Apparently, they wore him down. "I finally decided to do it, because I really loved that it was the first show to say great design shouldn't just be relegated to the top of the socio-economic ladder — it should be available at all price points." Remember, these were the days before retailers like Target had designer collaborations at more affordable prices, and HomeGoods hadn't made it big up yet. Interior decorators were often the only people shopping at design centers.
As soon as Yip began his first episode, he knew he'd made the right choice. "I remember feeling such exhilaration on that first shoot because it challenged me to really think outside of the box," he says. In these pre- days, he himself had to get crafty in order to get things done. You might remember the kitchen he made over, which was for a couple of wine connoisseurs who loved to entertain. "I created a light fixture over their kitchen table, using wine glasses and a cord." And so it all began.
2. Some designers didn't care what the homeowners wanted.
Here's how pre-planning worked: About six weeks before filming each episode, designers would receive a packet from the production company with their homeowner assignment. It included things like a questionnaire filled out by the neighbors detailing things like design deal-breakers and favorite colors, as well as a VHS tape (yes, really) tour of the space. Helpful, right?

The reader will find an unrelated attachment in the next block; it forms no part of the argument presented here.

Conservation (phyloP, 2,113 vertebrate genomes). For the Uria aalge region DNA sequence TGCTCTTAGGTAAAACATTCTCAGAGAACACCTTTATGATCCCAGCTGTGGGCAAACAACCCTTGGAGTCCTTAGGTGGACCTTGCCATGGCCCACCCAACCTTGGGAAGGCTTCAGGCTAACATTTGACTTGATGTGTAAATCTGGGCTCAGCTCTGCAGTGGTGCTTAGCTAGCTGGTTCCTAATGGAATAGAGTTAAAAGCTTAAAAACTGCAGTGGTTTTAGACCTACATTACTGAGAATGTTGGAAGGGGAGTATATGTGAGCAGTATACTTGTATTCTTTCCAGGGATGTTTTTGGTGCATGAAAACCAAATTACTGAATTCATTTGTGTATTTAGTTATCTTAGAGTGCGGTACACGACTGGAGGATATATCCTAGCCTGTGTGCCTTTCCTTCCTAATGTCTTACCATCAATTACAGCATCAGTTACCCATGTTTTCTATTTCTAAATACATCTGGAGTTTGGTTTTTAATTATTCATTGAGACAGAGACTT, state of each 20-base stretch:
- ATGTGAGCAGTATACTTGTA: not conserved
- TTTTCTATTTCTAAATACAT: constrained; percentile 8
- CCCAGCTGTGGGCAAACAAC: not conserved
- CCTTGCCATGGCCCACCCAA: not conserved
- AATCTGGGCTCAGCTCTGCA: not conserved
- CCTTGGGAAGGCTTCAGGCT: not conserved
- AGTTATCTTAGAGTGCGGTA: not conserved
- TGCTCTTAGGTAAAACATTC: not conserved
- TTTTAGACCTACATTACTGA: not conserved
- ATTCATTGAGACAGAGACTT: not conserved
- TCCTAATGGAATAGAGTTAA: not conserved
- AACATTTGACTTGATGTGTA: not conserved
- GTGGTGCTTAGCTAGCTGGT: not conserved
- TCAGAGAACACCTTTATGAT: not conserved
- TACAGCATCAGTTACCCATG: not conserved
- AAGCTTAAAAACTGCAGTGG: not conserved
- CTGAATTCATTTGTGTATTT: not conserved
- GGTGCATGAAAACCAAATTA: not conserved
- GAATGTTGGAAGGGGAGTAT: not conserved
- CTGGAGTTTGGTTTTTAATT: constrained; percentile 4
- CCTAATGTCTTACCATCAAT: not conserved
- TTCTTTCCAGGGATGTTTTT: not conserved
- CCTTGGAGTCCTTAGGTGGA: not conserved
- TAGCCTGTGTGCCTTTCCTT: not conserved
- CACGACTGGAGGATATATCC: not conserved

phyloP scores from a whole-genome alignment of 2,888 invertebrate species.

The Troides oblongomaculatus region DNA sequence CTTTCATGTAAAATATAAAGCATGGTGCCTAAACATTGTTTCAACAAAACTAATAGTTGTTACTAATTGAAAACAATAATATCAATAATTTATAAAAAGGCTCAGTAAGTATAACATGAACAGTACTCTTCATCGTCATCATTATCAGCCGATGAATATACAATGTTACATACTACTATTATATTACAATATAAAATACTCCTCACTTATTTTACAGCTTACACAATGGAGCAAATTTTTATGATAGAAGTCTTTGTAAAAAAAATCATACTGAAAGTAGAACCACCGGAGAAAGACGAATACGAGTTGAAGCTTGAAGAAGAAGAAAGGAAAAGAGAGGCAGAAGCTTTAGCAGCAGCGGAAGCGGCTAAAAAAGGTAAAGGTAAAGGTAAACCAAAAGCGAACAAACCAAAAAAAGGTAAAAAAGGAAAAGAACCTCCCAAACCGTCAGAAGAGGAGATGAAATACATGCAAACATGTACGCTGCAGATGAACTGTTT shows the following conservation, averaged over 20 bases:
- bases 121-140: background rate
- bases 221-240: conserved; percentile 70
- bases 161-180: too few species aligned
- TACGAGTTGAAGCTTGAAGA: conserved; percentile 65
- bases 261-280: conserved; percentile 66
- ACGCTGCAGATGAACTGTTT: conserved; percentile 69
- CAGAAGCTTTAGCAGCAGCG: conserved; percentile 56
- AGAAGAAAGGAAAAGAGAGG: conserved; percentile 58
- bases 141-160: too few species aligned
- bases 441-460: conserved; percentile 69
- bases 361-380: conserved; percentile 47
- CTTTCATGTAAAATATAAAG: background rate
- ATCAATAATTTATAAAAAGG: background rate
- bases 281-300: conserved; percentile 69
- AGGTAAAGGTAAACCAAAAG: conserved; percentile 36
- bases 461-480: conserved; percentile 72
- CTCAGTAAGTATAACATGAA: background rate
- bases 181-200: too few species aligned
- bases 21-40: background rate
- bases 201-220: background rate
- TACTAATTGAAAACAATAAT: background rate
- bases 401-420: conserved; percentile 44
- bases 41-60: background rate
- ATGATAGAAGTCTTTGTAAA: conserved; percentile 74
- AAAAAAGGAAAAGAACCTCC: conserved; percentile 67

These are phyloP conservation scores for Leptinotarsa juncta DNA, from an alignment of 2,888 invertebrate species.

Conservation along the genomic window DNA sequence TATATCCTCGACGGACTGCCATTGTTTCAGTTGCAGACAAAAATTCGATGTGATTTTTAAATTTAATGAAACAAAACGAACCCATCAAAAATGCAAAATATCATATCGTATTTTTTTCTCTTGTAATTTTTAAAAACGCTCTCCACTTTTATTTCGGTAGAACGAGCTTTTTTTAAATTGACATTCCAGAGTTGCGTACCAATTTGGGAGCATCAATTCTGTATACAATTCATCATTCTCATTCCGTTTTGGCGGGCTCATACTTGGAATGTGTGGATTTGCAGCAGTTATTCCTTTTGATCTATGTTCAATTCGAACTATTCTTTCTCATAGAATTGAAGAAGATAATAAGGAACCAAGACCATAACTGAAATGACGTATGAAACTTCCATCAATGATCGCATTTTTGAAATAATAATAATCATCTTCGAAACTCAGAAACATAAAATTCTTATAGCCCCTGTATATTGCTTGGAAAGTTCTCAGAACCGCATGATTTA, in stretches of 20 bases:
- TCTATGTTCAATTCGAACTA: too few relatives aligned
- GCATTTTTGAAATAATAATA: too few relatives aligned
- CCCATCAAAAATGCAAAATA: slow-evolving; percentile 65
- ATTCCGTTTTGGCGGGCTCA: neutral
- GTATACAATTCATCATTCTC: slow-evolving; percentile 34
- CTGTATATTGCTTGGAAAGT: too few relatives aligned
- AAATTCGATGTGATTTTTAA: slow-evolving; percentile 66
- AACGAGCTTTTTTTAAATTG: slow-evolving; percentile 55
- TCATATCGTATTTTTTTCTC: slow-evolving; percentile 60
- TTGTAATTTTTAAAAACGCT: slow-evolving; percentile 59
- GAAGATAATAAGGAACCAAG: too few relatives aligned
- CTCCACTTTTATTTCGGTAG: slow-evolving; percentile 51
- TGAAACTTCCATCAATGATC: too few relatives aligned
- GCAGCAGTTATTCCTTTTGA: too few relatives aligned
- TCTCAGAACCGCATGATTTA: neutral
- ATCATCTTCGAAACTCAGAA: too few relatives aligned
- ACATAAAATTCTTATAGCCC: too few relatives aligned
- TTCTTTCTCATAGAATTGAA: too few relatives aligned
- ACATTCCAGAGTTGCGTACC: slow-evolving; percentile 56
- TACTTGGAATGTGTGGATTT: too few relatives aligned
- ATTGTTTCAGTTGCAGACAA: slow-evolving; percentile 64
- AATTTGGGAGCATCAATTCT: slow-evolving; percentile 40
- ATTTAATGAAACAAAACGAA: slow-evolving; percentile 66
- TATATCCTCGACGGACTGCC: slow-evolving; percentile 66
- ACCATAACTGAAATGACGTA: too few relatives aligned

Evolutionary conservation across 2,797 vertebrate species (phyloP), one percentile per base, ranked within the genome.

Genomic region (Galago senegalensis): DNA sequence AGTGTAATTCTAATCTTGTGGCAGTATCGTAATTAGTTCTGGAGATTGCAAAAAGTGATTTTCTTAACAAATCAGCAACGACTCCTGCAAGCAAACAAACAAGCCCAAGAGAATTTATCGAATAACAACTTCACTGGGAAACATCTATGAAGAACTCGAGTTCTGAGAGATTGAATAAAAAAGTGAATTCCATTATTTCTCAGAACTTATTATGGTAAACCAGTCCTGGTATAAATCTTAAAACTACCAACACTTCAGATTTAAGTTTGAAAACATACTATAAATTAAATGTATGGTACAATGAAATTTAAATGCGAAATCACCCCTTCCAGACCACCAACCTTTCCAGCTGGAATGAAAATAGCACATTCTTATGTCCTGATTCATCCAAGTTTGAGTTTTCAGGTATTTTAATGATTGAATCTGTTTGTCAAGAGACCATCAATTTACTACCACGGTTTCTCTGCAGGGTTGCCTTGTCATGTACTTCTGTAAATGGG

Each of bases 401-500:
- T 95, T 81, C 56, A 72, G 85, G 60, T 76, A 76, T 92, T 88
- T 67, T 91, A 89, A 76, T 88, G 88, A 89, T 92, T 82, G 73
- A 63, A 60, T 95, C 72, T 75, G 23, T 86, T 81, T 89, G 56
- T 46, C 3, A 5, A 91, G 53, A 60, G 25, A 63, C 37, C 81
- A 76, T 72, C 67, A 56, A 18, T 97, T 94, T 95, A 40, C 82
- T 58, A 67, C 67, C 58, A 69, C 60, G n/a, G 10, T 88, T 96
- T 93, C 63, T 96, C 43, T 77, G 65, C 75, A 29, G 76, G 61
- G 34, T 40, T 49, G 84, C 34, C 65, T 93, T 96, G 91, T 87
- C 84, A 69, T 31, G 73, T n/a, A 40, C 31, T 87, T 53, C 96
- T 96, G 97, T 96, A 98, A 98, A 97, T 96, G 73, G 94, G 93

Well, Yip wouldn't name names (but we can definitely guess!), but a few designers chose to never open their packets. "They felt the video tape and questionnaire were too constricting and thought if these people wanted to hire designers, then they should do that," he says. "But since they signed up for this show, these designers weren't going to be creatively constrained."
As for Yip, he dissected the packet and poured over the information (and that's probably why he never had one bad reveal). "People didn't really know how much of a Russian Roulette it was being on the show," he says.